Cat in the Ward

We care for both humans and animals alike, something unheard of elsewhere in the world!



“khuda bacheven hasptal vanav nish” (May God save us from hospitals!). I have been hearing this prayer since my childhood. My mother would say it five times a day, yet she had to be hospitalized. My father said it so many times, still he got admitted in infirmaries several times and breathed his last in a hospital. Seeking Allah’s refuge from infirmaries is not bad, but we must know that diseases and hospitals are part of our life. It is not patients alone who go to the infirmaries. Attendants and visitors throng hospitals as if they are in a hill station or on a picnic. The former had the reason to be there, but the latter are there for fulfilling a social obligation. No issues at all! But, the way visitors throng hospitals, especially on off-days and in the evenings, it is just mind-boggling. What solace or comfort do they bring to the patient?  Talking, talking and talking!
My recent visit to an old prestigious hospital was an experience in itself. Through loud speakers, an announcement is made for attendants and visitors to leave the wards so that floors are mopped and cleaned for doctors to do the round. It takes up to around 1 pm and after that you see no doctors or the sweeper.  What intrigued me most was a lonely cat roaming around the ward, ostensibly oblivious of what ailments the ward patients were suffering from. My curiosity did not stop me from taking few photos. On seeing this lonely cat, I was immediately reminded of Ernest Hemingway’s famous short story, “Cat in the Rain”, which I had read long time back. Well, Hemingway’s cat was trying to save itself from getting drenched in the rain and the American wife wanted to have it for fun, or stroking her bun at the back of her head. But, what was this cat trying to save itself from and who wanted it as a fun? Actually, men were shooing it away and women jumping in fright as if the cat would pounce on them. Hemingway’s cat disappeared when the American wife went to get it, but my cat continued to prowl and purr around, taking the entire ward as its own fiefdom.
Since the cat was coming again and again, in spite of shooing, I thought that it must have developed a great love for this hospital. What would it eat outside? Nothing more than bare bones that people leave after enjoying meals. In the hospital, the cat must be aware that Kashmiris love to take dishes to hospitals in the same manner in which they take mughalai tiffins to picnics. So, here it was merry-making and feeding itself on the leftovers, free of cost. I had imagined that this cat was the lone merry-maker in the ward when, to my surprise, I saw its other inmates in the corridor of the hospital waiting for ‘picnic-makers’ to throw a bite to it, or, if they don’t do so, snatch it as a matter of right. I therefore, decided to use my mobile and take their ‘family’ photograph. But, my lone cat continues to visit the ward where I am also a regular visitor. My visit to the hospital is for attending on my ailing relative but my cat’s visit is more ‘noble’. It has replaced the doctor who is supposed to take care of the patients throughout the day which, of course, you can’t find after the morning ‘round’. Why talk of doctors alone? You can’t even get a ‘sister’ to give necessary care to the inmates. And, if you find one by chance, she would give a huge yell before coming to your rescue of taking out a needle or stopping a drip.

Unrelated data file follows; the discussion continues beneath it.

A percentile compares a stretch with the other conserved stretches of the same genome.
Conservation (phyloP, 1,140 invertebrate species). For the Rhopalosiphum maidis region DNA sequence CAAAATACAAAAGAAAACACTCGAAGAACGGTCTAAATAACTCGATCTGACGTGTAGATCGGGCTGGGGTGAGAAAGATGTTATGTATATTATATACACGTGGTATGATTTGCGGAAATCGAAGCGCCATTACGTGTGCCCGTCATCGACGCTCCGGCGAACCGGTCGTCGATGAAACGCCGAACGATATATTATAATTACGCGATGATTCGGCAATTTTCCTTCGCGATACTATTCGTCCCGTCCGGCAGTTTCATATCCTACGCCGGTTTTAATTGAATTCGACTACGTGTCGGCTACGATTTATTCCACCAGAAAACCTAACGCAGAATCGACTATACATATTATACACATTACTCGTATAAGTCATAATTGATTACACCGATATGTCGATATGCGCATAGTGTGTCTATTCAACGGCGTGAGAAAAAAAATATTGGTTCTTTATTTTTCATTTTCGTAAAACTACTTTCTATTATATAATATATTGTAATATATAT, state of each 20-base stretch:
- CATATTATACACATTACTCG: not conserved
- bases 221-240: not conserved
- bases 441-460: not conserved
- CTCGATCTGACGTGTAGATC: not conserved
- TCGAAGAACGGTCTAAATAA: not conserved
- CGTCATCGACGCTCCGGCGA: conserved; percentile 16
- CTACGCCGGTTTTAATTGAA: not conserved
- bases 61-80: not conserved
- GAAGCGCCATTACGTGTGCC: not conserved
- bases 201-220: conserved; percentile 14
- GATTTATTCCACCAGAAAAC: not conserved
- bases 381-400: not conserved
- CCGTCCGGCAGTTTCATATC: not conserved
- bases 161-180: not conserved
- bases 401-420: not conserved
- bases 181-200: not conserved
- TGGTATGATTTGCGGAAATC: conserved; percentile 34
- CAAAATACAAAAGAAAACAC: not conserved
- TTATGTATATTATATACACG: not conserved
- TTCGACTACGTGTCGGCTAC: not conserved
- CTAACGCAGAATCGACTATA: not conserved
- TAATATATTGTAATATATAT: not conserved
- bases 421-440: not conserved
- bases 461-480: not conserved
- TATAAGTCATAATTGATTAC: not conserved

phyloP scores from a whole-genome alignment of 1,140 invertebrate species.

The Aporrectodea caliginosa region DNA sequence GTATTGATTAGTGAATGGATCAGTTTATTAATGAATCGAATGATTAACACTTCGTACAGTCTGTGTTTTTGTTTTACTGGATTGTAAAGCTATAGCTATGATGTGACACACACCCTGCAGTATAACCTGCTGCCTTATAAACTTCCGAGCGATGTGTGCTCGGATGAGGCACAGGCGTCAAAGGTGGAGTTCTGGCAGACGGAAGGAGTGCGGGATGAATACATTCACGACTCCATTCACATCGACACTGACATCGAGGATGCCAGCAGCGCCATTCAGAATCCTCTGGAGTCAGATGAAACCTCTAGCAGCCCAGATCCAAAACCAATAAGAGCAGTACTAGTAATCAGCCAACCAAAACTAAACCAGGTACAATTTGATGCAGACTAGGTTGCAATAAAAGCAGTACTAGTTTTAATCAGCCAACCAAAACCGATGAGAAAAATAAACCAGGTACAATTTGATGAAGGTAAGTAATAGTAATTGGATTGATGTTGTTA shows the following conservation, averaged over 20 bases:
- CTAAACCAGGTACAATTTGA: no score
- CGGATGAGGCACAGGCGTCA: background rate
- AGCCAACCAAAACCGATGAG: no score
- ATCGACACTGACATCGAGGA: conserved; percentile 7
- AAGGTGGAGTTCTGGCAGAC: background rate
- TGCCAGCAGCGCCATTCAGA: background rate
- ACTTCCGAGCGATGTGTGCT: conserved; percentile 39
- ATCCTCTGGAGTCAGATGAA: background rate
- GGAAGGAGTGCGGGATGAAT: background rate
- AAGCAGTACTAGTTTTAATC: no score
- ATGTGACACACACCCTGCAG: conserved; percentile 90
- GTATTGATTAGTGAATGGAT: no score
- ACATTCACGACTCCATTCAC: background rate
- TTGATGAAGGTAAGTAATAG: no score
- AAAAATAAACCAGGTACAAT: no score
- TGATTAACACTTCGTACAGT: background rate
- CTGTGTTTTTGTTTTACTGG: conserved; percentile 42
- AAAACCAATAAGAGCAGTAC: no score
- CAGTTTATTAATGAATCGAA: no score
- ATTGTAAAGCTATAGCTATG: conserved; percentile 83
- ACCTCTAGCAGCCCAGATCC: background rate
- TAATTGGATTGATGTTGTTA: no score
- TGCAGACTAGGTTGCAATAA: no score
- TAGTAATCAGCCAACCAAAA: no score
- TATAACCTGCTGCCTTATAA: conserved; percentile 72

The so-called resident was another mystery that I had to face with. The room-door has interesting ‘inscriptions’ as you will find in the photograph. There is a business notice and the number of the unit to which this room belongs. But, my eyes straight away caught the notice which is encircled in the photograph and that reads: “ITZ CATS ROOM, PLZ DON’T DISTURB”. I thought that the hospital was doing a yeoman’s work: taking care on humans and animals alike! Something unheard of in the world! Now, I could understand why ‘my’ cat was visiting the ward again and again. Since ‘their’ room was close to the ward, how could it ignore the ward inmates when human care was not available? Bravo! I think, the Health Minister should take cue from this hospital and issue orders that other hospitals must invite cats to take charge of the health care. This would save him from unnecessarily issuing empty warnings to medicos. He would feel relieved that at least ‘somebody’ is there in the hospital to see whether human patients are living or dying. Of course, he won’t get the report on deaths, but surely those who, by chance, come out living, will say this prayer for future: “khodaya yemi hospital vana nish najaat” (My God save us from this hospital!).

Lastupdate on : Tue, 30 Apr 2013 21:30:00 Makkah time
Lastupdate on : Tue, 30 Apr 2013 18:30:00 GMT
Lastupdate on : Wed, 1 May 2013 00:00:00 IST

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